Paul Smith Re-Enters China to Woo Wealthy CustomersReuters

A no-nonsense article by Bloomberg on the re-entrance of Paul Smith into the China market with the opening of his Beijing flagship store. It’s encouraging to see the brand being realistic about their 25 stores in 5 years expansion plan, because that’s is pretty much how long it will take to source and set up that many locations.

Previously under distribution by Bluebell out of Hong Kong, Paul Smith is now in the hands of Imaginex who are more heavily invested/committed to China and already have a wide footprint of Juicy Couture, Club Monaco and Paul & Shark etc. stores and relationships with landlords they can leverage with Paul Smith.

Under operation of the Joyce Group (via subsidiary Imaginex), the Paul Smith store now joins Joyce’s host of other flagship stores in the Sanlitun North Village including Alexander McQueen, Christian Louboutin, and DSquared. In my mind Sanlitun Villge has one of the most impressive flagship store collections in the world with Marni, Miu Miu and Versace etc.

I spoke with both Sir Paul himself and  the Imaginex team at the opening and they were very positive on the outlook of the business in China, but acknowledged it will take time to build the brand and their presence.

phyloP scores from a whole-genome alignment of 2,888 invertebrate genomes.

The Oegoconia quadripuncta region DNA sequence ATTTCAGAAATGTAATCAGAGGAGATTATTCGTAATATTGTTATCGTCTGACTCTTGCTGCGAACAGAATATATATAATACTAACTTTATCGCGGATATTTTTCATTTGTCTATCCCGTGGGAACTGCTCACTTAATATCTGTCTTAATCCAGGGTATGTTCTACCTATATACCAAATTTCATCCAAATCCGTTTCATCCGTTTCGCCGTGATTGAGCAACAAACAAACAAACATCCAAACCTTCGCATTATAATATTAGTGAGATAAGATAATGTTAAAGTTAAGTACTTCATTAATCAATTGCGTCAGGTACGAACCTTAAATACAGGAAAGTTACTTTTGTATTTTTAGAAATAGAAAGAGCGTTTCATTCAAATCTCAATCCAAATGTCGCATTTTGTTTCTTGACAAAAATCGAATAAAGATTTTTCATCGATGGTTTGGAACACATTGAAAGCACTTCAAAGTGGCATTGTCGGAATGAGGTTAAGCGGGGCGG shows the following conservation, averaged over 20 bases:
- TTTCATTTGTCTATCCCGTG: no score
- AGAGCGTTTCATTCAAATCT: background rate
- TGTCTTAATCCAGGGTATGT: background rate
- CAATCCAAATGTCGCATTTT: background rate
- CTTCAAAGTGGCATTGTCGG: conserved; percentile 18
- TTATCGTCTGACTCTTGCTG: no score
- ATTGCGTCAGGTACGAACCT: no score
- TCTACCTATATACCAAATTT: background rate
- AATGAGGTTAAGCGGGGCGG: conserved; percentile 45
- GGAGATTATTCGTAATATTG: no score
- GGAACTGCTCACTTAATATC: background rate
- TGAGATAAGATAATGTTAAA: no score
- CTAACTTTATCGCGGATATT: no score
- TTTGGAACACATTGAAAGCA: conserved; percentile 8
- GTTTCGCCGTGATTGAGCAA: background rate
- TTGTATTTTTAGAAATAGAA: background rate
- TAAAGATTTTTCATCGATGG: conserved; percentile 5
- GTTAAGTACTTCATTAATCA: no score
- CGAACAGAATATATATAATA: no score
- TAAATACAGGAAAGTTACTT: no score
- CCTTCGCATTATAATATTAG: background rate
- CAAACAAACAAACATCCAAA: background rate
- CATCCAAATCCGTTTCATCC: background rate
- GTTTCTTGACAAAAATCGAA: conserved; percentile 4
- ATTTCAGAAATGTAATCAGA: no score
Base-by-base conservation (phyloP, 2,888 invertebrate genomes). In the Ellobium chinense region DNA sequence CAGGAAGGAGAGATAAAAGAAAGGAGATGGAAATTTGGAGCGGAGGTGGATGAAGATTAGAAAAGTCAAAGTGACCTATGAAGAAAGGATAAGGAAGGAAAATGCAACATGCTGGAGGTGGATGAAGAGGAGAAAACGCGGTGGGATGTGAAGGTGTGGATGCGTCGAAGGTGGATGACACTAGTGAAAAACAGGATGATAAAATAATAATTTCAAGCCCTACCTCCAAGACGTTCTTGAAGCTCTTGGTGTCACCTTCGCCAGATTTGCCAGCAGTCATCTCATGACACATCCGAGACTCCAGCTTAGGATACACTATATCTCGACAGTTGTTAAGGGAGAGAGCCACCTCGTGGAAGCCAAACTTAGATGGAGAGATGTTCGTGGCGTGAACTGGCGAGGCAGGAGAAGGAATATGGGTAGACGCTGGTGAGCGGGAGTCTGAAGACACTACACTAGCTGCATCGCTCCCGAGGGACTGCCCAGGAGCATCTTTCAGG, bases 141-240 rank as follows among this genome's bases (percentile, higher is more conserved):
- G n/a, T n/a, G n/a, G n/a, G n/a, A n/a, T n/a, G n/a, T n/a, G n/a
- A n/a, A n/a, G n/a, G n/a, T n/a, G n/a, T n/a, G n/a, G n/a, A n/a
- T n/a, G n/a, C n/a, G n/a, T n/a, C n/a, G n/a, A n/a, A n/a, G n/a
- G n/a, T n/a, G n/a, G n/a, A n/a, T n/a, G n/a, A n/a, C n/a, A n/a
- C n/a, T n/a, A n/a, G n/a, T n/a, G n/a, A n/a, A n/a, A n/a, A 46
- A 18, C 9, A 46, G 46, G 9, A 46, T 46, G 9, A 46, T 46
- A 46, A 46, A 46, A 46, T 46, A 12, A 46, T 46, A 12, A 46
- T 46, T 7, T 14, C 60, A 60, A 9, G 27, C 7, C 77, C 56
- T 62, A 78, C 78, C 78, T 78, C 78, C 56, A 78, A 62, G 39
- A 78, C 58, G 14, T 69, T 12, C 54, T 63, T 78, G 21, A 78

See below for photos form the opening.


Beyond BlingThe Economist

The economist nails it with the comment: “China remains the biggest prize in the luxury industry, but the low-hanging fruit is gone.”


Beijing Shopping Center Project Sits in LimboChina Buzz

Unfortunately, a not uncommon occurrence in China. A mall gets built and then an ownership or control dispute ensues between various factions. In this case the massive 600,000 sqm. Guoson Center mall in a prime location in Beijing’s CBD has been finished for years, yet remains completely unleased and unopened.

China’s No. one mall in terms of sales in 2012 – Shin Kong Place in Beijing also underwent a prolonged legal battle as original JV partners from the Mainland and Taiwan fought for control. During this time leases were only often only renewed for three months at a time making it very difficult to plan. The dispute has been settled now (Guess who won? ) and a major revamp underway with many new luxury brands opening there over the next year.



It’s Official? Alibaba doing more business than Amazon + eBayAlizilla 

An article by Alibaba’s official news and commentary website Alizilla about Alibaba generating more GMV (Gross Merchandise Value) than Amazon and ebay combined. The article sources and links to the original (very long and detailed) KPCB presentation by Mary Meeker at the recent Internet Trends D11 conference.


LightInTheBox Jumps After First Chinese IPO in U.S. of 2013 Business Week